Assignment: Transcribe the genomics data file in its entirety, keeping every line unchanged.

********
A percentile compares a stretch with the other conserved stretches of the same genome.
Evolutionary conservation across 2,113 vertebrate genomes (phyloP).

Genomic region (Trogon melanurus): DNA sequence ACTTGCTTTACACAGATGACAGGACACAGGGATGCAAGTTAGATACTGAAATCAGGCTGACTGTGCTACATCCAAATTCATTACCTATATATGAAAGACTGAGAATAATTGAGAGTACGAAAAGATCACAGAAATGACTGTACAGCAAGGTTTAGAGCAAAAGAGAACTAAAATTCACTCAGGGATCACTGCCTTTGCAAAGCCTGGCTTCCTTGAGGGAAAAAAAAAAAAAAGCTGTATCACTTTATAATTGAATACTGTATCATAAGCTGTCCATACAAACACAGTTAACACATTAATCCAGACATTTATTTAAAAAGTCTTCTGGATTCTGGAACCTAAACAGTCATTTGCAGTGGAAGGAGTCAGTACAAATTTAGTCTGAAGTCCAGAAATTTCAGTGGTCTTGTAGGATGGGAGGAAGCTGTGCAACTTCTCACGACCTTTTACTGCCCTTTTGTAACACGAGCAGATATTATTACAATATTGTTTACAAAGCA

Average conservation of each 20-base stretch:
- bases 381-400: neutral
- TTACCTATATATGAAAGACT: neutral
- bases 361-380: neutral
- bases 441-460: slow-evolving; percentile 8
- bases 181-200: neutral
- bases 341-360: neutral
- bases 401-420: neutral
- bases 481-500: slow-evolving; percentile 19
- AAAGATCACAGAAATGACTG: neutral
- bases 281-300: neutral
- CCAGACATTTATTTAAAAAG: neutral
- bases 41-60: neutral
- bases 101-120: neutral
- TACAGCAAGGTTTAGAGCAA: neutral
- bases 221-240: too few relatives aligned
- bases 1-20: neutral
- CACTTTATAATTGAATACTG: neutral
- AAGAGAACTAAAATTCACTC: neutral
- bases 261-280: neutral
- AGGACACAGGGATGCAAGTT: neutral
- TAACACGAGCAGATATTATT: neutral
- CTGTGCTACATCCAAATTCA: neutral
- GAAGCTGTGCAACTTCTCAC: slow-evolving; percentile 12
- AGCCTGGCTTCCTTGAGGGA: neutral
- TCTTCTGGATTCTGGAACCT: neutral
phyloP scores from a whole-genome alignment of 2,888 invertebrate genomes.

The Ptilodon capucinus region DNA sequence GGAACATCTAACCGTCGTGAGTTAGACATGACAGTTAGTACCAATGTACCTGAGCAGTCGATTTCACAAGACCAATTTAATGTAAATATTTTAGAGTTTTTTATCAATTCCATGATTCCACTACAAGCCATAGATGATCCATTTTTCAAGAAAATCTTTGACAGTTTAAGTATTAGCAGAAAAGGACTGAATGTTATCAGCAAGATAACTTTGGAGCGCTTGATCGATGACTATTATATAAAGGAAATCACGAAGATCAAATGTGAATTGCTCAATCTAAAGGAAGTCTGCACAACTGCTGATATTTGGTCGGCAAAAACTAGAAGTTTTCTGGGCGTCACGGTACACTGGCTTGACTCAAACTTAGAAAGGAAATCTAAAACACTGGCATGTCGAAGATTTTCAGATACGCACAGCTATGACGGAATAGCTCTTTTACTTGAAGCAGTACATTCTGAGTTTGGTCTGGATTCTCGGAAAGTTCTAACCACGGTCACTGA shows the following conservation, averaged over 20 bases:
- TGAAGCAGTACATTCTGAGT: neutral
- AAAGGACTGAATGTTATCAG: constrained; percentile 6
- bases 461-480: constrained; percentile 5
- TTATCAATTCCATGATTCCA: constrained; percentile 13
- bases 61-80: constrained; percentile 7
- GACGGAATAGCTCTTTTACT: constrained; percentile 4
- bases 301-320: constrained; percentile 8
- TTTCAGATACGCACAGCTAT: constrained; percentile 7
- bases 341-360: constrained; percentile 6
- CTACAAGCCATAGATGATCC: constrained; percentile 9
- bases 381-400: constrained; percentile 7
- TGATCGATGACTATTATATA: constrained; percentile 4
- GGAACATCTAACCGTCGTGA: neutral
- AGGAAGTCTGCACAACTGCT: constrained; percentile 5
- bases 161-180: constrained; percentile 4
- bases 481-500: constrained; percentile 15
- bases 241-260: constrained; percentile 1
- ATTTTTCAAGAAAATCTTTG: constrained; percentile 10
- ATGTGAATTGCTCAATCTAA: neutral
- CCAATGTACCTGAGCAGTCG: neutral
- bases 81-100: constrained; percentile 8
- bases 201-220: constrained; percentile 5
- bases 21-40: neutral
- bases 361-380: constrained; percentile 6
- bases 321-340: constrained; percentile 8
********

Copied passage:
A percentile compares a stretch with the other conserved stretches of the same genome.
Evolutionary conservation across 2,113 vertebrate genomes (phyloP).

Genomic region (Trogon melanurus): DNA sequence ACTTGCTTTACACAGATGACAGGACACAGGGATGCAAGTTAGATACTGAAATCAGGCTGACTGTGCTACATCCAAATTCATTACCTATATATGAAAGACTGAGAATAATTGAGAGTACGAAAAGATCACAGAAATGACTGTACAGCAAGGTTTAGAGCAAAAGAGAACTAAAATTCACTCAGGGATCACTGCCTTTGCAAAGCCTGGCTTCCTTGAGGGAAAAAAAAAAAAAAGCTGTATCACTTTATAATTGAATACTGTATCATAAGCTGTCCATACAAACACAGTTAACACATTAATCCAGACATTTATTTAAAAAGTCTTCTGGATTCTGGAACCTAAACAGTCATTTGCAGTGGAAGGAGTCAGTACAAATTTAGTCTGAAGTCCAGAAATTTCAGTGGTCTTGTAGGATGGGAGGAAGCTGTGCAACTTCTCACGACCTTTTACTGCCCTTTTGTAACACGAGCAGATATTATTACAATATTGTTTACAAAGCA

Average conservation of each 20-base stretch:
- bases 381-400: neutral
- TTACCTATATATGAAAGACT: neutral
- bases 361-380: neutral
- bases 441-460: slow-evolving; percentile 8
- bases 181-200: neutral
- bases 341-360: neutral
- bases 401-420: neutral
- bases 481-500: slow-evolving; percentile 19
- AAAGATCACAGAAATGACTG: neutral
- bases 281-300: neutral
- CCAGACATTTATTTAAAAAG: neutral
- bases 41-60: neutral
- bases 101-120: neutral
- TACAGCAAGGTTTAGAGCAA: neutral
- bases 221-240: too few relatives aligned
- bases 1-20: neutral
- CACTTTATAATTGAATACTG: neutral
- AAGAGAACTAAAATTCACTC: neutral
- bases 261-280: neutral
- AGGACACAGGGATGCAAGTT: neutral
- TAACACGAGCAGATATTATT: neutral
- CTGTGCTACATCCAAATTCA: neutral
- GAAGCTGTGCAACTTCTCAC: slow-evolving; percentile 12
- AGCCTGGCTTCCTTGAGGGA: neutral
- TCTTCTGGATTCTGGAACCT: neutral
phyloP scores from a whole-genome alignment of 2,888 invertebrate genomes.

The Ptilodon capucinus region DNA sequence GGAACATCTAACCGTCGTGAGTTAGACATGACAGTTAGTACCAATGTACCTGAGCAGTCGATTTCACAAGACCAATTTAATGTAAATATTTTAGAGTTTTTTATCAATTCCATGATTCCACTACAAGCCATAGATGATCCATTTTTCAAGAAAATCTTTGACAGTTTAAGTATTAGCAGAAAAGGACTGAATGTTATCAGCAAGATAACTTTGGAGCGCTTGATCGATGACTATTATATAAAGGAAATCACGAAGATCAAATGTGAATTGCTCAATCTAAAGGAAGTCTGCACAACTGCTGATATTTGGTCGGCAAAAACTAGAAGTTTTCTGGGCGTCACGGTACACTGGCTTGACTCAAACTTAGAAAGGAAATCTAAAACACTGGCATGTCGAAGATTTTCAGATACGCACAGCTATGACGGAATAGCTCTTTTACTTGAAGCAGTACATTCTGAGTTTGGTCTGGATTCTCGGAAAGTTCTAACCACGGTCACTGA shows the following conservation, averaged over 20 bases:
- TGAAGCAGTACATTCTGAGT: neutral
- AAAGGACTGAATGTTATCAG: constrained; percentile 6
- bases 461-480: constrained; percentile 5
- TTATCAATTCCATGATTCCA: constrained; percentile 13
- bases 61-80: constrained; percentile 7
- GACGGAATAGCTCTTTTACT: constrained; percentile 4
- bases 301-320: constrained; percentile 8
- TTTCAGATACGCACAGCTAT: constrained; percentile 7
- bases 341-360: constrained; percentile 6
- CTACAAGCCATAGATGATCC: constrained; percentile 9
- bases 381-400: constrained; percentile 7
- TGATCGATGACTATTATATA: constrained; percentile 4
- GGAACATCTAACCGTCGTGA: neutral
- AGGAAGTCTGCACAACTGCT: constrained; percentile 5
- bases 161-180: constrained; percentile 4
- bases 481-500: constrained; percentile 15
- bases 241-260: constrained; percentile 1
- ATTTTTCAAGAAAATCTTTG: constrained; percentile 10
- ATGTGAATTGCTCAATCTAA: neutral
- CCAATGTACCTGAGCAGTCG: neutral
- bases 81-100: constrained; percentile 8
- bases 201-220: constrained; percentile 5
- bases 21-40: neutral
- bases 361-380: constrained; percentile 6
- bases 321-340: constrained; percentile 8